Morris, Leon. The Gospel according to Matthew. Grand Rapids: Wm. B. Eerdmans, 1992.
“I. The Birth and Infancy of Jesus, 1:1-2:23” pp. 18-49.
Morris observes the distinction between a Gospel, which is the story of Jesus in particular focused on some aspect of his life and work, and a biography, which would contain considerably less focus. The emphasis in the introductory passage is that the story is about “Jesus Christ. He does not use the full name Jesus Christ very often; indeed this is the only place where it certainly occurs in this Gospel (Morris 1992, 19). Morris notes that the term “Christ” is not often used of Jesus in Matthew’s Gospel. Matthew uses the term “son of David” more times than any other New Testament author, indicating the role of Jesus as the Messianic King (Morris 1992, 20). He also introduces Jesus as the “son of Abraham”, indicating the role of Israel as the recipients of God’s promises.
The genealogy in Matthew 1:2-17 is a sign of the interest the Jews would have in the records of descent. This genealogy is arranged differently from Luke’s account. “Some commentators suggest that Matthew gives us the genealogy of Joseph (the legal father) and Luke that of Mary (the actual line). This is unlikely, for genealogies were not reckoned through the mother (though, of course, we must reckon with the fact that we have no information about what would happen when there was no human father). . . The best suggestion is that Matthew’s list represents the legal descendants of David, those who would actually have reigned had the kingdom continued, while Luke gives the descendants of David in the line to which Joseph belonged” (Morris 1992, 22). For a reason which Morris admits is unclear, Matthew groups the genealogy into three groups of fourteen, though he does have to omit some steps. The term “father” used may speak of any descendant, so Matthew is apparently not trying to say that he is being absolutely comprehensive. Some have suggested that “the numbers indicated by the letters of the Hebrew word for David add up to fourteen. . . “ (Morris 1992, 23). Morris walks through the genealogy, identifying some of the more likely omissions.
Unlike Luke’s account of the birth of Jesus, Matthew tells it from Joseph’s standpoint (Morris 1992, 26). The cultural expectation would have been for Joseph to divorce Mary upon the discovery of her pregnancy. Counter to this expectation, Joseph obeyed the angelic message. He will complete the marriage and take responsibility for Mary and for her son (Morris 1992, 29). The name given by the angelic messenger is that of the one who will save his people. The importance given to Jesus’ name emphasizes his role as savior rather than as king (Morris 1992, 30). Morris goes on to discuss the importance of Matthew’s references to various prophecies, showing that the life and work of Jesus is a fulfillment of God’s promises.
In chapter 2 of the Gospel Matthew gives details emphasizing God’s protection of Jesus. The narrative of the Magi has often been compared to legends about the infancy of Moses, suggesting that Matthew is trying to depict Jesus as greater than Moses. Morris considers this unlikely. “It is much more probable that he started from what he knew had happened . . . and brought forward passages from Scripture to show that all was in accordance with prophecy than that the prophecy led to the creation of beautiful stories that lacked factual information” (Morris 1992, 34). There are clear motifs of Jesus being the one born as a savior for all nations and who is greater than the earthly kings. The location of Jesus’ birth is specifically the Judaean Bethlehem, not the one identified in Galilee in Joshua chapter 19. It was in the time of Herod the King, not merely the tetrarch (Morris 1992, 35). Morris briefly dismisses certainty of the traditions that there were three wise men, that they were kings, and that they would have come from Babylon. Those factors are purely speculative in nature (Morris 1992, 36). The Magi announced to Herod that the newborn was already the king, a message which would have disturbed Herod considerably (Morris 1992, 37). Morris observes that the Herod’s assembly of priestly and scribal experts is a sign of Matthew’s Jewish perspective. “Matthew has more references to high priests (25) and to scribes (22) than anyone else in the New Testament” (Morris 1992, 37). The Jewish leaders understood that the Messiah would come from Bethlehem. Matthew shows that this knowledge was readily available. The difficulty was in believing that Jesus was that Messiah (Morris 1992, 38). The identity of the phenomenon the Magi saw in the sky is unclear. Matthew’s text indicates it was clear to the Magi but it does not seem to have been noticed by others (Morris 1992, 40).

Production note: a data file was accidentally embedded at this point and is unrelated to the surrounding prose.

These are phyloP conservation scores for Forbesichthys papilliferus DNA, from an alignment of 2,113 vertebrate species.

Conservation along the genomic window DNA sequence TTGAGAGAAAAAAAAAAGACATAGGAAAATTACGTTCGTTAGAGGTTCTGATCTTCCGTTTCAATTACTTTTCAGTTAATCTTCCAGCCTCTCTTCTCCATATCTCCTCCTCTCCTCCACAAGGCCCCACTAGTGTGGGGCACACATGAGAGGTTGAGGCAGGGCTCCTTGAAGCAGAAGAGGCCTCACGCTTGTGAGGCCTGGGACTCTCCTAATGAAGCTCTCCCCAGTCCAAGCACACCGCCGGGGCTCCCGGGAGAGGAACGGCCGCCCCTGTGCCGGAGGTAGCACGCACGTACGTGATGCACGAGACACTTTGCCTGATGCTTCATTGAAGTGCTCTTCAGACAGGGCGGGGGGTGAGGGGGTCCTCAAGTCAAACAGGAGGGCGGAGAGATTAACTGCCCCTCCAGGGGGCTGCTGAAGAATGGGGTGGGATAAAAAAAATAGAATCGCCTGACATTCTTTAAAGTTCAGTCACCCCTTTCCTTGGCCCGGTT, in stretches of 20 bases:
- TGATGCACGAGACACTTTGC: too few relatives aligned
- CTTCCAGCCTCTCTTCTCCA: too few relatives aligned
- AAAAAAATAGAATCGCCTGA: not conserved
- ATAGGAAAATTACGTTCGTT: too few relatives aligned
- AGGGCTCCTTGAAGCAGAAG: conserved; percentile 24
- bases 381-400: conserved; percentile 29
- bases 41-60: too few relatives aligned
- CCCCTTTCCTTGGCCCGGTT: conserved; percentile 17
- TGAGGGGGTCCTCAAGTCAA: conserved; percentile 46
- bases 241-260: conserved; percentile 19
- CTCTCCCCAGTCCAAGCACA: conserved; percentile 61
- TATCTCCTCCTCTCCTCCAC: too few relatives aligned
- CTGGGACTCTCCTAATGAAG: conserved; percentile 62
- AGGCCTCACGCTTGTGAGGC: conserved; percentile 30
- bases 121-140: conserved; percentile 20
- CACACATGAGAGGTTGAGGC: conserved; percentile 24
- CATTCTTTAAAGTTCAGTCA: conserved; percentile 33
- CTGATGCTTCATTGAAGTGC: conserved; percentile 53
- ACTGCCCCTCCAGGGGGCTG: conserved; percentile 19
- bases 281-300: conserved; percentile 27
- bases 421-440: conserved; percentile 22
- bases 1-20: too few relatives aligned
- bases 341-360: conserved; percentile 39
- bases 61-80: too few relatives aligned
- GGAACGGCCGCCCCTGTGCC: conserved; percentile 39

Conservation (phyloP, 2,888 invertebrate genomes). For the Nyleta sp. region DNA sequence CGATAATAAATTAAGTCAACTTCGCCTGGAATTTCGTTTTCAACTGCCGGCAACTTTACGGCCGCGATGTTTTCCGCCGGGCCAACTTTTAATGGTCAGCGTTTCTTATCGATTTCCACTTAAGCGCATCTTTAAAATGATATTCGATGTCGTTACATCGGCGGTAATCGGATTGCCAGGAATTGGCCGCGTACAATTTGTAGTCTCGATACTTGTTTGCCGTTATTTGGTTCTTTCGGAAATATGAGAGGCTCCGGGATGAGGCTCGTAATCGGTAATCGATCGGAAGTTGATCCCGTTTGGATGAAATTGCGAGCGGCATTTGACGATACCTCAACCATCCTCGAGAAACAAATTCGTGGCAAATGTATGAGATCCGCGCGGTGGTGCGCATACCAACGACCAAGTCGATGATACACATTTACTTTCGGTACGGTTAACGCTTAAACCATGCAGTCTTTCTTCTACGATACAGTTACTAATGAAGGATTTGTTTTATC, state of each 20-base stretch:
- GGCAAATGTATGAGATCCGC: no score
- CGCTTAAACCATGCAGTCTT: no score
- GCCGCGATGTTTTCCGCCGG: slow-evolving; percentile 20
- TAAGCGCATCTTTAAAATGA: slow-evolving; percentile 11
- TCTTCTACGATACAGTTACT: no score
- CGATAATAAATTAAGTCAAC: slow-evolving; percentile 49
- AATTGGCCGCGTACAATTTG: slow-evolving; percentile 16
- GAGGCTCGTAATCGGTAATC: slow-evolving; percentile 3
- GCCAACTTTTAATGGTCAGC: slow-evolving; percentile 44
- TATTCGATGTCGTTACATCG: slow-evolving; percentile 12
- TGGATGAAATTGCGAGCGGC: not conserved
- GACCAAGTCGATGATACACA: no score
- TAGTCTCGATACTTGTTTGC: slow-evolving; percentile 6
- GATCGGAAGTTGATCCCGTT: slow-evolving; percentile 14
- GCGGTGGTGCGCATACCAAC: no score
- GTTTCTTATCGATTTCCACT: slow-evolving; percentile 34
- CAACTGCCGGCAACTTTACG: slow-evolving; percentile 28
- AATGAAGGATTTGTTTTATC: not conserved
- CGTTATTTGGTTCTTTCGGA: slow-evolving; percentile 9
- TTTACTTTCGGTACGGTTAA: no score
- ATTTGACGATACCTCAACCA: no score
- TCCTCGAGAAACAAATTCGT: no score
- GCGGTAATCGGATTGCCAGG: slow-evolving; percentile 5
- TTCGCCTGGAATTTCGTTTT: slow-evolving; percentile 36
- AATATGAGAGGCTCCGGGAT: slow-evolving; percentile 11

After the departure of the Magi, Joseph is warned of danger in a dream. No information is given aside from the fact that Joseph obediently takes Mary and Jesus, going to hide in Egypt, a common place to seek out safety (Morris 1992, 42). While Jesus is in Egypt, Matthew tells us of a slaughter of small children. The slaughter is not spoken of elsewhere in the historical record. Morris does not find this to be a problem. “It may fairly be countered that Herod’s declining years were so full of bloodshed that an incident of this kind might well have gone unreported in our sources. Bethlehem was a small place and may well have had no more than twenty or so boys below the age of two years” (Morris 1992, 44). Matthew again interprets these events as a fulfillment of prophecy (Morris 1992, 46). Upon the death of Herod, Joseph received yet another angelic message saying to return to Israel. Joseph, Mary, and Jesus return not to Bethlehem but to Nazareth, which was possibly where Joseph and Mary were from (Luke 1:26-27; 2:4) (Morris 1992, 48). Again, Matthew views this as a fulfillment of prophecy.